Americans Raising Roofs, Getting Their Coupon

Coupons

Debt. It really sucks and it is a big reason we got in such a gigantic (extra dill) financial pickle. For too long we were a nation of debtors not savers but all that is changing. As the above graphic makes clear, 2009 was a very good year for coupon clipping in this country. That might seem like a modest means of saving, but it adds up fast. How fast? Somewhere around $100,000 fast. That's a lot of Skippy. Now, some will argue that coupons are nothing more than a smarmy way for retailers to get us in their shops to buy junk we don't need. And there's some truth in that. But there is also truth in this: If we are going to mend our consumerist ways to the point that we don't repeat sins of the past, we must sprinkle a healthy dose of frugality in with the splurges. By all means—pay retail prices when you need to. Just don't go into debt over it.

Infographic: Rob Vargas

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6 Comments

  • Travis Isaacson

    The $1.44 came from the average value of consumer packaged good (CPG) coupons released--not necessarily those redeemed.

    What's really interesting is that the 3.3 billion number represents ONLY CPG coupons. It does not include coupons from restaurants, hair salons, golf course, ski resorts, etc. I wonder what the number would be if companies like ours could report how many non-CPG coupons were redeemed.

    Travis Isaacson
    www.accessdevelopment.com

  • Nancy Ashmore

    So where is this average of $1.44 coming from? The coupons I find that apply to the things I need to buy are much more often $.25 - $.50. And for me to find seventeen coupons each week for things we actually need (we live in a rural area, and there are not many places to use coupons) is not reasonable. I think these numbers might be representative of a family of four or larger living in an urban area, but for those of us with smaller households, and less access to entities which accept coupons, it's not reality.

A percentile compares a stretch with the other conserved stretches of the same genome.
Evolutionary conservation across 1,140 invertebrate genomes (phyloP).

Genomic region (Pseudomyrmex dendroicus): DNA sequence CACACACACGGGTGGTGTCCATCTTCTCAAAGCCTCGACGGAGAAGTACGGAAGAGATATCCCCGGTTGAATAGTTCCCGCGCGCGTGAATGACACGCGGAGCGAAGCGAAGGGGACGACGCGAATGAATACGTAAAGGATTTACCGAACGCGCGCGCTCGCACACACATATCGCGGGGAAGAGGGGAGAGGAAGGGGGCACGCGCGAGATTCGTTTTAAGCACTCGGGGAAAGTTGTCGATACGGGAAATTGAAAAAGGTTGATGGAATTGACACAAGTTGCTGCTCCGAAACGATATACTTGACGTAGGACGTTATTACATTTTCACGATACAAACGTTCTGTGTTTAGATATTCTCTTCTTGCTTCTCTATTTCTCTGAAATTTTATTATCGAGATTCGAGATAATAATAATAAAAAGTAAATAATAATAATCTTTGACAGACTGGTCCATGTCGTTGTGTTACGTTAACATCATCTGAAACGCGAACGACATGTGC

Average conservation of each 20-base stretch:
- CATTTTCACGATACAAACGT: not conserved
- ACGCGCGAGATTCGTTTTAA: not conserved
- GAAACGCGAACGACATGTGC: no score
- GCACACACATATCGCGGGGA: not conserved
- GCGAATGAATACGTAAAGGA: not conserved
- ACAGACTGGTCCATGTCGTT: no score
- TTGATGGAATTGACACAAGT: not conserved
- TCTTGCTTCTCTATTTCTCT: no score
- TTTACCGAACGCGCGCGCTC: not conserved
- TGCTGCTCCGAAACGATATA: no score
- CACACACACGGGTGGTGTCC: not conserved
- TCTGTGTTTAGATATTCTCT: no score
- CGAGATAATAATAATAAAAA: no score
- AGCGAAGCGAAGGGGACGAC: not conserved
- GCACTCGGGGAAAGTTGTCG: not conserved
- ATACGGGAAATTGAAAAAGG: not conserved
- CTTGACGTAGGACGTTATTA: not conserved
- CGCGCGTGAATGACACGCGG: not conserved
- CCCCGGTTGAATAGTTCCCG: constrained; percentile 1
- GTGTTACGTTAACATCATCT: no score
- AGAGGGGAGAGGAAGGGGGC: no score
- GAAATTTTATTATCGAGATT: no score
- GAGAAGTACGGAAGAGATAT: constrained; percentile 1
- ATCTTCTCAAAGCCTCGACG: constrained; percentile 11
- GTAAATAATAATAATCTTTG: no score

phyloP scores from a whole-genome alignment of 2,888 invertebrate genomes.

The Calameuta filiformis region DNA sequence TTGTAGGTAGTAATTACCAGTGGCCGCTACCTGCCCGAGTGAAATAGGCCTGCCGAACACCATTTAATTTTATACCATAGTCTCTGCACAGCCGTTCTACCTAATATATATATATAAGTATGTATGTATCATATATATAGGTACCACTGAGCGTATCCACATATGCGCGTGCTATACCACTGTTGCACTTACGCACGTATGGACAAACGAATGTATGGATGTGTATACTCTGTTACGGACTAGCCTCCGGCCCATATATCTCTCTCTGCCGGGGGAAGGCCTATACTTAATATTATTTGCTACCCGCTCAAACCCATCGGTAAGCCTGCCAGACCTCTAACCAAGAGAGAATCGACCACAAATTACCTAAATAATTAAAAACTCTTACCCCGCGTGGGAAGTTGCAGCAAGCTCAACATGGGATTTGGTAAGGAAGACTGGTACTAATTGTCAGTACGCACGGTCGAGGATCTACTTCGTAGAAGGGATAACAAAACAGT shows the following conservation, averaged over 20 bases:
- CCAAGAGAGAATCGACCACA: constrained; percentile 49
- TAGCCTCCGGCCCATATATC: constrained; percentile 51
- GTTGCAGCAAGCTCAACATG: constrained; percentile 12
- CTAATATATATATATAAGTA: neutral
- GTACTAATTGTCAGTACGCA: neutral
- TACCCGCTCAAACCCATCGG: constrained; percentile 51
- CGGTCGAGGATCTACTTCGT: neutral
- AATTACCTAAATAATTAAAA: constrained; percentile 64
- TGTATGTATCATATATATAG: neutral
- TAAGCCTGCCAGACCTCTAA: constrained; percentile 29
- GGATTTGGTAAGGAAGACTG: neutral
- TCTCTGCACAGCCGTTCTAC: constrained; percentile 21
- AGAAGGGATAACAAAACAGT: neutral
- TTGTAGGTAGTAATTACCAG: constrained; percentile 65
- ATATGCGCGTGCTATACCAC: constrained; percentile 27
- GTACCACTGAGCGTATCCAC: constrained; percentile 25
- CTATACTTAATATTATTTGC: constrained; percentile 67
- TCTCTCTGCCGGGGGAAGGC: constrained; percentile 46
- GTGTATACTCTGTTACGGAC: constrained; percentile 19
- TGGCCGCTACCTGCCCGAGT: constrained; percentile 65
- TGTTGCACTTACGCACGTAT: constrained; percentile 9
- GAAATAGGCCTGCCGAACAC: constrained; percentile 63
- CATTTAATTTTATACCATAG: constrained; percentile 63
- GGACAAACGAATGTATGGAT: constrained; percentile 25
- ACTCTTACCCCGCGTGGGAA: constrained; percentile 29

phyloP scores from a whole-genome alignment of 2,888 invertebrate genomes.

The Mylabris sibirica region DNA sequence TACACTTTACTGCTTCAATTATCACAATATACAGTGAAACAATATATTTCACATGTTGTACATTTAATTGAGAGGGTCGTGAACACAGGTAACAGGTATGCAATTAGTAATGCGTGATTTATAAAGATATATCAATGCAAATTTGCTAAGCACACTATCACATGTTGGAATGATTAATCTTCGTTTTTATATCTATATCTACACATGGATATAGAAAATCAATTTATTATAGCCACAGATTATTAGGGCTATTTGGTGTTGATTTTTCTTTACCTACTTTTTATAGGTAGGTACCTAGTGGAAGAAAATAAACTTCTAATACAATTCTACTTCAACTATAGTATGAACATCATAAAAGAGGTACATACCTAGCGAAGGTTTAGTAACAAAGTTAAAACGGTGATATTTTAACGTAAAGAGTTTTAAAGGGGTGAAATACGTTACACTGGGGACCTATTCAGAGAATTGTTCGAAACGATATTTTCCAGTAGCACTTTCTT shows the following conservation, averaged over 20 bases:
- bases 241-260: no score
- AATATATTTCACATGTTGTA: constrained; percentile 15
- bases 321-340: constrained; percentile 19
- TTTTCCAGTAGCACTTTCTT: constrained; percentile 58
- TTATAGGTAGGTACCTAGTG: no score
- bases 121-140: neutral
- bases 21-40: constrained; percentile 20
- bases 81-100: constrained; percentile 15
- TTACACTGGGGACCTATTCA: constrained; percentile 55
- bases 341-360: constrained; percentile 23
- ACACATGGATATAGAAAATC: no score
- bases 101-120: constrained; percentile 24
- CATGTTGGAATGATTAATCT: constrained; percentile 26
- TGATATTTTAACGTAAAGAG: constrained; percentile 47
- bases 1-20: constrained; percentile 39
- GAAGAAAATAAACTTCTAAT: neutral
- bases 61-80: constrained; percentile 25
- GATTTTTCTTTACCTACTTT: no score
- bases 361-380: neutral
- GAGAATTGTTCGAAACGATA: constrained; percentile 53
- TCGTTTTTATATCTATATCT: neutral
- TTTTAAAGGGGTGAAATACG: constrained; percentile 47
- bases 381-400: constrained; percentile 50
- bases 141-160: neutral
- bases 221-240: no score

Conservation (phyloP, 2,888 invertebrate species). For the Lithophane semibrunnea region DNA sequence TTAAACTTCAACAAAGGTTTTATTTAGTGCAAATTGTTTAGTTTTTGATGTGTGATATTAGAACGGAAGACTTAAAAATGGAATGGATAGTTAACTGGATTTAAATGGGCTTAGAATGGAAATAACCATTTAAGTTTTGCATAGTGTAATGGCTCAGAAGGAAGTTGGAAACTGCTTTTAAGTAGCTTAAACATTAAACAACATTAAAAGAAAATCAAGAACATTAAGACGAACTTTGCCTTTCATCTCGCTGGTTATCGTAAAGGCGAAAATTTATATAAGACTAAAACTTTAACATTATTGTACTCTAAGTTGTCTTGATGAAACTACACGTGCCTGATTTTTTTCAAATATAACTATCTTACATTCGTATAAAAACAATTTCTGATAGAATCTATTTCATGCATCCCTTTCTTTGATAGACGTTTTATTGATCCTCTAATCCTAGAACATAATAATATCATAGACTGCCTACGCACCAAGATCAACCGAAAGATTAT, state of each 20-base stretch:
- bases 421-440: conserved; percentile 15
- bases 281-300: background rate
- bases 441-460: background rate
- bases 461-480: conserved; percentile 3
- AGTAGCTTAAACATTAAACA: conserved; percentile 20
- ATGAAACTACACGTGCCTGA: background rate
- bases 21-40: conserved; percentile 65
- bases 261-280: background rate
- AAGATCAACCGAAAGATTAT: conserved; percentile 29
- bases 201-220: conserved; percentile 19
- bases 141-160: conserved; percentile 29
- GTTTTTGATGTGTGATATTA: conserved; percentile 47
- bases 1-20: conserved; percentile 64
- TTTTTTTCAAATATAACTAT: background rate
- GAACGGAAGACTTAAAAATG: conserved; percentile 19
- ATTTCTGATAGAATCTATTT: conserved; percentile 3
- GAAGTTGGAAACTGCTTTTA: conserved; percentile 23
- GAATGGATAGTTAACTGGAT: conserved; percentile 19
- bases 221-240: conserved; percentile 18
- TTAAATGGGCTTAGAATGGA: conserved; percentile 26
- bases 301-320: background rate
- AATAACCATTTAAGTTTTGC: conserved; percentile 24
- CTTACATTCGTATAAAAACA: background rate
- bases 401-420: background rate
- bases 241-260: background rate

• Robert DiLallo

    Greg's comment about the $1 being built in is spot on. Depending on the grocer's purchasing power. Someone might take note and give "the guys" something cooler than tear outs from the Sunday papers' free standing inserts.

  • Greg Robertson

    Guys often catch attitude from other guys for using coupons when buying groceries and such. But if they understood that consumer products companies build that "$1 Off" into the price of every item they put on the shelf -- meaning the consumer is paying an extra dollar if they DON'T use the coupon -- they would lose the attitude and start clipping. They just have to be smart and only use the coupons on stuff that they actually want.

  • Jim Wang

    Not surprised more people are saving with coupons, it's like getting free money from what's otherwise going to go straight into the recycling bin.

    Jim @Bargaineering.com